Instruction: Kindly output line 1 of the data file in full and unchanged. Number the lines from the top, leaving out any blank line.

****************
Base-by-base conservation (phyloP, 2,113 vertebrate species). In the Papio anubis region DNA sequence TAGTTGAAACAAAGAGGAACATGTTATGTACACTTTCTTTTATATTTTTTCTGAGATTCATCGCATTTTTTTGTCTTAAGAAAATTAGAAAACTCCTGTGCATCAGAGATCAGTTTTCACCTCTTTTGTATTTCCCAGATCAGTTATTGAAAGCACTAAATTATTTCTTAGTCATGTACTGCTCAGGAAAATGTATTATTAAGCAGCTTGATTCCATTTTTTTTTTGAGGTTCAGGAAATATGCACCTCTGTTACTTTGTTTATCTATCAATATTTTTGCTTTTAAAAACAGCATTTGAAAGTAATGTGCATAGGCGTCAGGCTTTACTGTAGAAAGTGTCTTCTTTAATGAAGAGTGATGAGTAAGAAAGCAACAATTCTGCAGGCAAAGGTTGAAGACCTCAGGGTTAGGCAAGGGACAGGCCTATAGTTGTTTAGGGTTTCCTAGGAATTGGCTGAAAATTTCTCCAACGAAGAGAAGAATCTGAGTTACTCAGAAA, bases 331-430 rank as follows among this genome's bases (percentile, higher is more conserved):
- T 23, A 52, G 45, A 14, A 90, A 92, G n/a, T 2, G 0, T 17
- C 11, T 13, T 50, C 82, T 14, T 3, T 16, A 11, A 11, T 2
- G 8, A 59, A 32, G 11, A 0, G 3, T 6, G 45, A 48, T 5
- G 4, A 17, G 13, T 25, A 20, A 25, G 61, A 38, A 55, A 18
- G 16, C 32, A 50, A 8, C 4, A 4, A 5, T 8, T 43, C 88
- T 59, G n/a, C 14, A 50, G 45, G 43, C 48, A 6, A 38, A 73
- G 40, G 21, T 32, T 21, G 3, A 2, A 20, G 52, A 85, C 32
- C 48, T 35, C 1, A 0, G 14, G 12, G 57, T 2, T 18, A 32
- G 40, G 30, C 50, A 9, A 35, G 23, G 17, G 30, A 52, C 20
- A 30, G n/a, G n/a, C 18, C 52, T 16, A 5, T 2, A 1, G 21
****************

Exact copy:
Base-by-base conservation (phyloP, 2,113 vertebrate species). In the Papio anubis region DNA sequence TAGTTGAAACAAAGAGGAACATGTTATGTACACTTTCTTTTATATTTTTTCTGAGATTCATCGCATTTTTTTGTCTTAAGAAAATTAGAAAACTCCTGTGCATCAGAGATCAGTTTTCACCTCTTTTGTATTTCCCAGATCAGTTATTGAAAGCACTAAATTATTTCTTAGTCATGTACTGCTCAGGAAAATGTATTATTAAGCAGCTTGATTCCATTTTTTTTTTGAGGTTCAGGAAATATGCACCTCTGTTACTTTGTTTATCTATCAATATTTTTGCTTTTAAAAACAGCATTTGAAAGTAATGTGCATAGGCGTCAGGCTTTACTGTAGAAAGTGTCTTCTTTAATGAAGAGTGATGAGTAAGAAAGCAACAATTCTGCAGGCAAAGGTTGAAGACCTCAGGGTTAGGCAAGGGACAGGCCTATAGTTGTTTAGGGTTTCCTAGGAATTGGCTGAAAATTTCTCCAACGAAGAGAAGAATCTGAGTTACTCAGAAA, bases 331-430 rank as follows among this genome's bases (percentile, higher is more conserved):